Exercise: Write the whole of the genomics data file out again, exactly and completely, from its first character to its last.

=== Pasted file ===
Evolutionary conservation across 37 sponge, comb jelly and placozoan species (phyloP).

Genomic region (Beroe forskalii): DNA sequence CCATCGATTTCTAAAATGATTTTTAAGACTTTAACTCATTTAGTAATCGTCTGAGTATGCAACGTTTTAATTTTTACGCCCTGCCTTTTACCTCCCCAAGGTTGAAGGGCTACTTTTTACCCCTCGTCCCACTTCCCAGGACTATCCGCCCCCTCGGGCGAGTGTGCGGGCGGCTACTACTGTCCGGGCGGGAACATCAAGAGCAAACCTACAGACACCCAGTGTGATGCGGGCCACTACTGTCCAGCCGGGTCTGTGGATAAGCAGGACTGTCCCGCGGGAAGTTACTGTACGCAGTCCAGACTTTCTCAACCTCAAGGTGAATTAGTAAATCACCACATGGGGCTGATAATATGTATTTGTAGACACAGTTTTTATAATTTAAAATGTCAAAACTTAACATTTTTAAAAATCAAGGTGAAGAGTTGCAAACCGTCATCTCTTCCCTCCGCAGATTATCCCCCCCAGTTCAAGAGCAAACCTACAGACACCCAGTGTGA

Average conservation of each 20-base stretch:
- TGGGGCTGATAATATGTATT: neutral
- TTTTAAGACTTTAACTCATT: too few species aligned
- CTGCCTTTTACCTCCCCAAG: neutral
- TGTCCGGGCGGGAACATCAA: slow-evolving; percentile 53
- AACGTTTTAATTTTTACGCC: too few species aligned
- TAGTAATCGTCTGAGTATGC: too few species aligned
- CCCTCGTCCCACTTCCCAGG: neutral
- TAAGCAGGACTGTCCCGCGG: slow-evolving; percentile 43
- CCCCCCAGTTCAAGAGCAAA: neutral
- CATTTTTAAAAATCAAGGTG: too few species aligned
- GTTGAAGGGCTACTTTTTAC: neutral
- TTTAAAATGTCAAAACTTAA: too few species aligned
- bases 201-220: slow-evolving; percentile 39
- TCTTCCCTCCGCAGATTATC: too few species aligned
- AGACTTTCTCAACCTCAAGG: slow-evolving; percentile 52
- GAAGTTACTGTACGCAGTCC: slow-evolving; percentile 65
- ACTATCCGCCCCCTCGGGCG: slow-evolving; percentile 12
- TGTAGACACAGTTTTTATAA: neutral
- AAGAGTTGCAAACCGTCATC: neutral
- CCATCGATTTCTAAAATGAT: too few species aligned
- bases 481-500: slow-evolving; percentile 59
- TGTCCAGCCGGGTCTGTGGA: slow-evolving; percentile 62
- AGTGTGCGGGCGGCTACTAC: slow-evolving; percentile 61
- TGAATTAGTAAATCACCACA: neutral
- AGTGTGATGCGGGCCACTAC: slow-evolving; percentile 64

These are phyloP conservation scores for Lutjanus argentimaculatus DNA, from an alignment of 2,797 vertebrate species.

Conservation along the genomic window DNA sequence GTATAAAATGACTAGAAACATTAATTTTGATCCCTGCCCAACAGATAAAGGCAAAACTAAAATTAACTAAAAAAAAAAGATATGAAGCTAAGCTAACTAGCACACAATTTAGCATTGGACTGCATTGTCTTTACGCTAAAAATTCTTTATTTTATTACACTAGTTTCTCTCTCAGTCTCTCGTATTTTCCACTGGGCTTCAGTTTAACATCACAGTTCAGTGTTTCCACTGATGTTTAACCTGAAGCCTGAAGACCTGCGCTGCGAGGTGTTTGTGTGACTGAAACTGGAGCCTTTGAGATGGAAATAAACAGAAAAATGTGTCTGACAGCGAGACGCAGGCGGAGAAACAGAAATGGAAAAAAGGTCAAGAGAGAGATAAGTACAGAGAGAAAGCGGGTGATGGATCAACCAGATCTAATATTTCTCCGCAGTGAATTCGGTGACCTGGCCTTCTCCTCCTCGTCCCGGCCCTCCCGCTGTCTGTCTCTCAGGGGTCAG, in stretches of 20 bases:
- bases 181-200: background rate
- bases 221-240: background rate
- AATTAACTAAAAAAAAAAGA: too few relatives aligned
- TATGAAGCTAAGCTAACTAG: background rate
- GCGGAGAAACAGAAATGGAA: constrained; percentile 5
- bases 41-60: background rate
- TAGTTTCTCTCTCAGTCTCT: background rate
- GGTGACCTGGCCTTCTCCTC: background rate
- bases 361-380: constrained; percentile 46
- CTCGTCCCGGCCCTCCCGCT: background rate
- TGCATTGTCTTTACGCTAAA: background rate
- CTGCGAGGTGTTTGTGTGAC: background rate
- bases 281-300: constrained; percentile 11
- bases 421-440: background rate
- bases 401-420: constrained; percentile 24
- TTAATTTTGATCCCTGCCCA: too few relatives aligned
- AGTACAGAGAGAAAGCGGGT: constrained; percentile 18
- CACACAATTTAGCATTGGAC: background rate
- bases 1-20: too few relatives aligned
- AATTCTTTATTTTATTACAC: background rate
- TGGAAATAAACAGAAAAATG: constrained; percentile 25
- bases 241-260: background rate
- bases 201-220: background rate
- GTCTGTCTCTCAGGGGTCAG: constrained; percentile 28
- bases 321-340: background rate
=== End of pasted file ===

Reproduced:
Evolutionary conservation across 37 sponge, comb jelly and placozoan species (phyloP).

Genomic region (Beroe forskalii): DNA sequence CCATCGATTTCTAAAATGATTTTTAAGACTTTAACTCATTTAGTAATCGTCTGAGTATGCAACGTTTTAATTTTTACGCCCTGCCTTTTACCTCCCCAAGGTTGAAGGGCTACTTTTTACCCCTCGTCCCACTTCCCAGGACTATCCGCCCCCTCGGGCGAGTGTGCGGGCGGCTACTACTGTCCGGGCGGGAACATCAAGAGCAAACCTACAGACACCCAGTGTGATGCGGGCCACTACTGTCCAGCCGGGTCTGTGGATAAGCAGGACTGTCCCGCGGGAAGTTACTGTACGCAGTCCAGACTTTCTCAACCTCAAGGTGAATTAGTAAATCACCACATGGGGCTGATAATATGTATTTGTAGACACAGTTTTTATAATTTAAAATGTCAAAACTTAACATTTTTAAAAATCAAGGTGAAGAGTTGCAAACCGTCATCTCTTCCCTCCGCAGATTATCCCCCCCAGTTCAAGAGCAAACCTACAGACACCCAGTGTGA

Average conservation of each 20-base stretch:
- TGGGGCTGATAATATGTATT: neutral
- TTTTAAGACTTTAACTCATT: too few species aligned
- CTGCCTTTTACCTCCCCAAG: neutral
- TGTCCGGGCGGGAACATCAA: slow-evolving; percentile 53
- AACGTTTTAATTTTTACGCC: too few species aligned
- TAGTAATCGTCTGAGTATGC: too few species aligned
- CCCTCGTCCCACTTCCCAGG: neutral
- TAAGCAGGACTGTCCCGCGG: slow-evolving; percentile 43
- CCCCCCAGTTCAAGAGCAAA: neutral
- CATTTTTAAAAATCAAGGTG: too few species aligned
- GTTGAAGGGCTACTTTTTAC: neutral
- TTTAAAATGTCAAAACTTAA: too few species aligned
- bases 201-220: slow-evolving; percentile 39
- TCTTCCCTCCGCAGATTATC: too few species aligned
- AGACTTTCTCAACCTCAAGG: slow-evolving; percentile 52
- GAAGTTACTGTACGCAGTCC: slow-evolving; percentile 65
- ACTATCCGCCCCCTCGGGCG: slow-evolving; percentile 12
- TGTAGACACAGTTTTTATAA: neutral
- AAGAGTTGCAAACCGTCATC: neutral
- CCATCGATTTCTAAAATGAT: too few species aligned
- bases 481-500: slow-evolving; percentile 59
- TGTCCAGCCGGGTCTGTGGA: slow-evolving; percentile 62
- AGTGTGCGGGCGGCTACTAC: slow-evolving; percentile 61
- TGAATTAGTAAATCACCACA: neutral
- AGTGTGATGCGGGCCACTAC: slow-evolving; percentile 64

These are phyloP conservation scores for Lutjanus argentimaculatus DNA, from an alignment of 2,797 vertebrate species.

Conservation along the genomic window DNA sequence GTATAAAATGACTAGAAACATTAATTTTGATCCCTGCCCAACAGATAAAGGCAAAACTAAAATTAACTAAAAAAAAAAGATATGAAGCTAAGCTAACTAGCACACAATTTAGCATTGGACTGCATTGTCTTTACGCTAAAAATTCTTTATTTTATTACACTAGTTTCTCTCTCAGTCTCTCGTATTTTCCACTGGGCTTCAGTTTAACATCACAGTTCAGTGTTTCCACTGATGTTTAACCTGAAGCCTGAAGACCTGCGCTGCGAGGTGTTTGTGTGACTGAAACTGGAGCCTTTGAGATGGAAATAAACAGAAAAATGTGTCTGACAGCGAGACGCAGGCGGAGAAACAGAAATGGAAAAAAGGTCAAGAGAGAGATAAGTACAGAGAGAAAGCGGGTGATGGATCAACCAGATCTAATATTTCTCCGCAGTGAATTCGGTGACCTGGCCTTCTCCTCCTCGTCCCGGCCCTCCCGCTGTCTGTCTCTCAGGGGTCAG, in stretches of 20 bases:
- bases 181-200: background rate
- bases 221-240: background rate
- AATTAACTAAAAAAAAAAGA: too few relatives aligned
- TATGAAGCTAAGCTAACTAG: background rate
- GCGGAGAAACAGAAATGGAA: constrained; percentile 5
- bases 41-60: background rate
- TAGTTTCTCTCTCAGTCTCT: background rate
- GGTGACCTGGCCTTCTCCTC: background rate
- bases 361-380: constrained; percentile 46
- CTCGTCCCGGCCCTCCCGCT: background rate
- TGCATTGTCTTTACGCTAAA: background rate
- CTGCGAGGTGTTTGTGTGAC: background rate
- bases 281-300: constrained; percentile 11
- bases 421-440: background rate
- bases 401-420: constrained; percentile 24
- TTAATTTTGATCCCTGCCCA: too few relatives aligned
- AGTACAGAGAGAAAGCGGGT: constrained; percentile 18
- CACACAATTTAGCATTGGAC: background rate
- bases 1-20: too few relatives aligned
- AATTCTTTATTTTATTACAC: background rate
- TGGAAATAAACAGAAAAATG: constrained; percentile 25
- bases 241-260: background rate
- bases 201-220: background rate
- GTCTGTCTCTCAGGGGTCAG: constrained; percentile 28
- bases 321-340: background rate